• EFSA Panel Nutr Novel Foods Food; Turck, Dominique; Heinonen, Marina (2020)
    Following a request from the European Commission, the EFSA Panel on Nutrition, Novel Foods and Food Allergens (NDA) was asked to deliver an opinion on the safety of dried whole cell Euglena gracilis as a novel food (NF) pursuant to Regulation (EU) 2015/2283. E. gracilis is a single-cell microalga which occurs widely in nature and is commonly found in freshwater habitats. The NF, the dried biomass of E. gracilis, is produced by fermentation and its major constituent (> 50%) is a beta-glucan polysaccharide. The applicant proposed to use the NF in food supplements, in foods for total diet replacement for weight control and as a food ingredient added to a number of food products. The target population proposed by the applicant is the general population, except for food supplements and for foods for total diet replacement for which the target population is the general population from 12 months of age onwards. In 2019, E. gracilis was attributed the qualified presumption of safety (QPS)-status with the qualification 'for production purposes only, which includes food products based on microbial biomass of the microalga. Based on the information provided, E. gracilis is not expected to survive the manufacturing process. The submitted toxicity studies did not raise safety concerns. No adverse effects were observed in the subchronic toxicity study, up to the highest dose tested, i.e. 3,300 mg NF/kg body weight, considered as the no observed adverse effect level (NOAEL). The margins of exposure between this dose and the high (95th percentile) intake estimates, range from 33 for infants to 192 for adults. The Panel considers that in view of the QPS status of the source of the NF, supported by the compositional data and lack of toxicity observed in the 90-day study, the margins of exposure are sufficient. The Panel considers that the NF, i.e. dried whole cell Euglena gracilis, is safe at the proposed uses and use levels. (C) 2020 European Food Safety Authority. EFSA Journal published by John Wiley and Sons Ltd on behalf of European Food Safety Authority.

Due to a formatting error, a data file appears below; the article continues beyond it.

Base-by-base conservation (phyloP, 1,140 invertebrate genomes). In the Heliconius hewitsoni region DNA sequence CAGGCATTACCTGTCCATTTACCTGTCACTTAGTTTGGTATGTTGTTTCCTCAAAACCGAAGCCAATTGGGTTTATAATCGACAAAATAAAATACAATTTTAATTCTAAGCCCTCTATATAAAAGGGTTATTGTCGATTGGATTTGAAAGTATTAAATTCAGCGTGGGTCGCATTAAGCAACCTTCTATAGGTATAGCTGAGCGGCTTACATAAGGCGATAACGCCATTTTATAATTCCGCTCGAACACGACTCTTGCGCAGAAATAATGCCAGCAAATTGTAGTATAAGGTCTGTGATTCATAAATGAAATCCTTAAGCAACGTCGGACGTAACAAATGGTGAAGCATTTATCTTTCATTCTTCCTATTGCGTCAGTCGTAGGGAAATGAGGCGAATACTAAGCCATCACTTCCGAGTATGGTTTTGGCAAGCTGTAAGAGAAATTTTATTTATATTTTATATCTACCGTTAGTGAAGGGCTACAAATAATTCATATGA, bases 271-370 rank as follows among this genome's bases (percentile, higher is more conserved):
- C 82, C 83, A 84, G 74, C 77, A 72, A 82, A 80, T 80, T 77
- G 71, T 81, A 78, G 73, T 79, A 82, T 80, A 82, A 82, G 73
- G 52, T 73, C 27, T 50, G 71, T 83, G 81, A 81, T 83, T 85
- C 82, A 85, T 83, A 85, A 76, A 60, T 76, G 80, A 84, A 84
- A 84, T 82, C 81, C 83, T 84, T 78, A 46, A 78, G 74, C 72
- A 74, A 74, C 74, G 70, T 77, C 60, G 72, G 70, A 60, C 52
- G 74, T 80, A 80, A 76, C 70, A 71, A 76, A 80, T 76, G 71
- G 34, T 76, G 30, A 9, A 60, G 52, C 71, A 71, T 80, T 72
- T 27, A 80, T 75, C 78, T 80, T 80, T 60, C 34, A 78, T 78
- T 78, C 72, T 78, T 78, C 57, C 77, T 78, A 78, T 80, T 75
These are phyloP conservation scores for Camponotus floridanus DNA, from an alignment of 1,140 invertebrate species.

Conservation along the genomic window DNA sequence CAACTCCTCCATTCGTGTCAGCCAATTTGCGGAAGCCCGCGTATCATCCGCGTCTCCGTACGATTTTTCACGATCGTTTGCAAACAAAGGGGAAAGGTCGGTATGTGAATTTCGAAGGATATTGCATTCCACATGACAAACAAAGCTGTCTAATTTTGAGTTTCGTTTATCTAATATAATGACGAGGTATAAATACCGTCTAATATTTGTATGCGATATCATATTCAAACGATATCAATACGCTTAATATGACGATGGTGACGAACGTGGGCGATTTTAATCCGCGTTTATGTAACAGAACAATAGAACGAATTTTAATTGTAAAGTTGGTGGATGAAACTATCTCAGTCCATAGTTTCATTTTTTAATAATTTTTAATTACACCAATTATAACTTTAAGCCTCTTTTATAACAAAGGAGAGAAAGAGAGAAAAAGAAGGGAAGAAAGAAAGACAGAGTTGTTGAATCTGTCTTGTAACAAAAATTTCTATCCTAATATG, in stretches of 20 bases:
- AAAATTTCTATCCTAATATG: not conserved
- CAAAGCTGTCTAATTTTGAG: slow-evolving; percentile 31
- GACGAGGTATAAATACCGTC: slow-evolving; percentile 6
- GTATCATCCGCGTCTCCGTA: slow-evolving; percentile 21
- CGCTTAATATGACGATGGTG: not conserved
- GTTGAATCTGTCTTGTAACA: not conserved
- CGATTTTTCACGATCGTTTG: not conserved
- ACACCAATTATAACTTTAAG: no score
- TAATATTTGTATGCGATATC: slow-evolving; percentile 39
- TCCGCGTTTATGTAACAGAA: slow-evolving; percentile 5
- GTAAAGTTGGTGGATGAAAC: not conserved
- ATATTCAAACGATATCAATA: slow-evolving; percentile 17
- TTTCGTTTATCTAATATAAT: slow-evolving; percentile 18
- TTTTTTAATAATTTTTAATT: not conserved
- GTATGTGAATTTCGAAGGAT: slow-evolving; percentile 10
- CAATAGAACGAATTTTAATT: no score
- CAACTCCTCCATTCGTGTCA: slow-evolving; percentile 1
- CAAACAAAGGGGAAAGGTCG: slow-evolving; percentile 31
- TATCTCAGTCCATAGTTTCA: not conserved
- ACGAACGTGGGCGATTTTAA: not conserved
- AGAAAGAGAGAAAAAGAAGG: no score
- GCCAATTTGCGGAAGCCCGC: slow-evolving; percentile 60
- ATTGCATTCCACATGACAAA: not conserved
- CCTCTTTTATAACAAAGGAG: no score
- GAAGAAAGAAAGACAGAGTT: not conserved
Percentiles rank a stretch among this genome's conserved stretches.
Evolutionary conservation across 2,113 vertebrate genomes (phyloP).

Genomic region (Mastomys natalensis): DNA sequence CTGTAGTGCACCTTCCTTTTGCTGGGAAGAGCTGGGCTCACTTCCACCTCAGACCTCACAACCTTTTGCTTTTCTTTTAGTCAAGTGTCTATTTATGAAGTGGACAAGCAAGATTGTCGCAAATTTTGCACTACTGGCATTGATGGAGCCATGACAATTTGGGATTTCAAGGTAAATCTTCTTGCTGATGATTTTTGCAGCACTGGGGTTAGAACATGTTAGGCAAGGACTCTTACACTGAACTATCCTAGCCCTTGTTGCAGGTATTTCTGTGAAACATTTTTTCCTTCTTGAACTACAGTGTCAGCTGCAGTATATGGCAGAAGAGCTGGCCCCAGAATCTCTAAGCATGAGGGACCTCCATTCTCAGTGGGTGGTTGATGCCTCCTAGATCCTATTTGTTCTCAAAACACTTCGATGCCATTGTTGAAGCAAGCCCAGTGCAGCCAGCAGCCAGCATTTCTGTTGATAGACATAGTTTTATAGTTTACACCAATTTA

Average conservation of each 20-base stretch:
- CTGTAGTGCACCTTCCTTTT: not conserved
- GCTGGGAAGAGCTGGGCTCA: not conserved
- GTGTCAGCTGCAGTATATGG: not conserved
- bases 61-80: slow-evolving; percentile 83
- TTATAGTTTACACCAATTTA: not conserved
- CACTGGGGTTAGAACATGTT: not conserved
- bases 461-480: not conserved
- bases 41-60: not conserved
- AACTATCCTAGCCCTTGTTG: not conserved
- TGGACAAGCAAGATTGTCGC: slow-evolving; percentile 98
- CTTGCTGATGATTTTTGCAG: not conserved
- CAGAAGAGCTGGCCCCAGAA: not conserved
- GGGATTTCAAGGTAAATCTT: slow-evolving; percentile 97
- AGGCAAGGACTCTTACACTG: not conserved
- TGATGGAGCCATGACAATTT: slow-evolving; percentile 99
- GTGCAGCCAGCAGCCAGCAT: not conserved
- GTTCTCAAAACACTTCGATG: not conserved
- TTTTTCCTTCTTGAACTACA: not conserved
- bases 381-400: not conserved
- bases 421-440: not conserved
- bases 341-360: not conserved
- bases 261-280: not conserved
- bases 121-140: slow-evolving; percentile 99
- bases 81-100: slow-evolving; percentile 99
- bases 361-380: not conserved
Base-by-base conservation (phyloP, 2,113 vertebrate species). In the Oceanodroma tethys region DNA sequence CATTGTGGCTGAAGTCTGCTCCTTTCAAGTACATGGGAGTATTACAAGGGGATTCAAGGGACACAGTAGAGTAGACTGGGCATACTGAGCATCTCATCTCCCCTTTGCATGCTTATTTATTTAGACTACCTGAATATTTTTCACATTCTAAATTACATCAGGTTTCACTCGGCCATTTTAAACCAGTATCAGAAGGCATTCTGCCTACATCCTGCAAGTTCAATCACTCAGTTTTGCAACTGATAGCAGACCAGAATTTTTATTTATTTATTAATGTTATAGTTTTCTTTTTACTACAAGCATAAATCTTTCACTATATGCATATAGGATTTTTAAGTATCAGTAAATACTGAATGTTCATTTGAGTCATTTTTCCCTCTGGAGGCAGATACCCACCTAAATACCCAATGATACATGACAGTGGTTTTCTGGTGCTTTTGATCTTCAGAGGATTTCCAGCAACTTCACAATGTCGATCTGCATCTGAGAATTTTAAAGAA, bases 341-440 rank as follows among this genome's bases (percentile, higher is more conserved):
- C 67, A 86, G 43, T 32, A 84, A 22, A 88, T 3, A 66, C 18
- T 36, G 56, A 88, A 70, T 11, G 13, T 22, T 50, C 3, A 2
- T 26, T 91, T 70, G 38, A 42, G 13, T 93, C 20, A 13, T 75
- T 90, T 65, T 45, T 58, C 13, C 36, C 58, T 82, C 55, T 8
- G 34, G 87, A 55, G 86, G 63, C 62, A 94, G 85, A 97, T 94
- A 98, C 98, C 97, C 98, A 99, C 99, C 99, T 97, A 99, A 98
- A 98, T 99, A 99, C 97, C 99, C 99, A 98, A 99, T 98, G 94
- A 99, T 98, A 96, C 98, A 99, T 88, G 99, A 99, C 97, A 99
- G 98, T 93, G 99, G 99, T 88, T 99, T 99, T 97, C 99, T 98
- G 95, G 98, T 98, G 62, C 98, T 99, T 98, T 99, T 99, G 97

• Amundsen, Mathias Rudolf (Helsingin yliopisto, 2018)
    The literature review deals with the basics of microalgae, microalgal cultivation and harvest, and the organism Euglena gracilis. The carbohydrates found in E. gracilis are discussed, with the focus on the storage carbohydrate paramylon. The review also deals with effects of cultivation conditions on composition of microalgae. The aim of the experimental work was to investigate carbohydrate composition in E. gracilis, and in this way increase the knowledge of the microalgae. E. gracilis cultivated in five different environments was studied for content of the beta-glucan paramylon, as well as free sugars and oligosaccharides. As the method used for determination of paramylon content was a gravimetric method, a glucose measurement, protein determination and size-exclusion chromatography were performed on the paramylon isolated. In addition, the effect of supercritical fluid extraction (SFE) of the biomass to extract high value compounds on the overall carbohydrate composition and content was also investigated. In addition, the SFE samples were also analysed according to the AOAC method for dietary fibre The paramylon content in the E. gracilis biomass was between 22 and 40 % of the dry biomass. SEC analysis of this paramylon isolated showed that it was of molecular weight around 150 kDa, but that it was not only paramylon that had been isolated, but the isolates also contained impurities. This was also confirmed by the analysis of glucose and protein in the isolates. Possible compounds that can have been isolated with the paramylon are leftover peptides bound to the tight paramylon structure, chlorophyll, or glycoproteins. The most abundant sugars found in E. gracilis biomass were mannitol, trehalose and glucose, with a total content of and the total content of the samples were from between 2.4 and 14.9 % of the E. gracilis of the total dry mass. There were also some other unquantified free sugars, such as lactose seen in the E. gracilis biomass. The oligosaccharide content was considered low and not further quantified.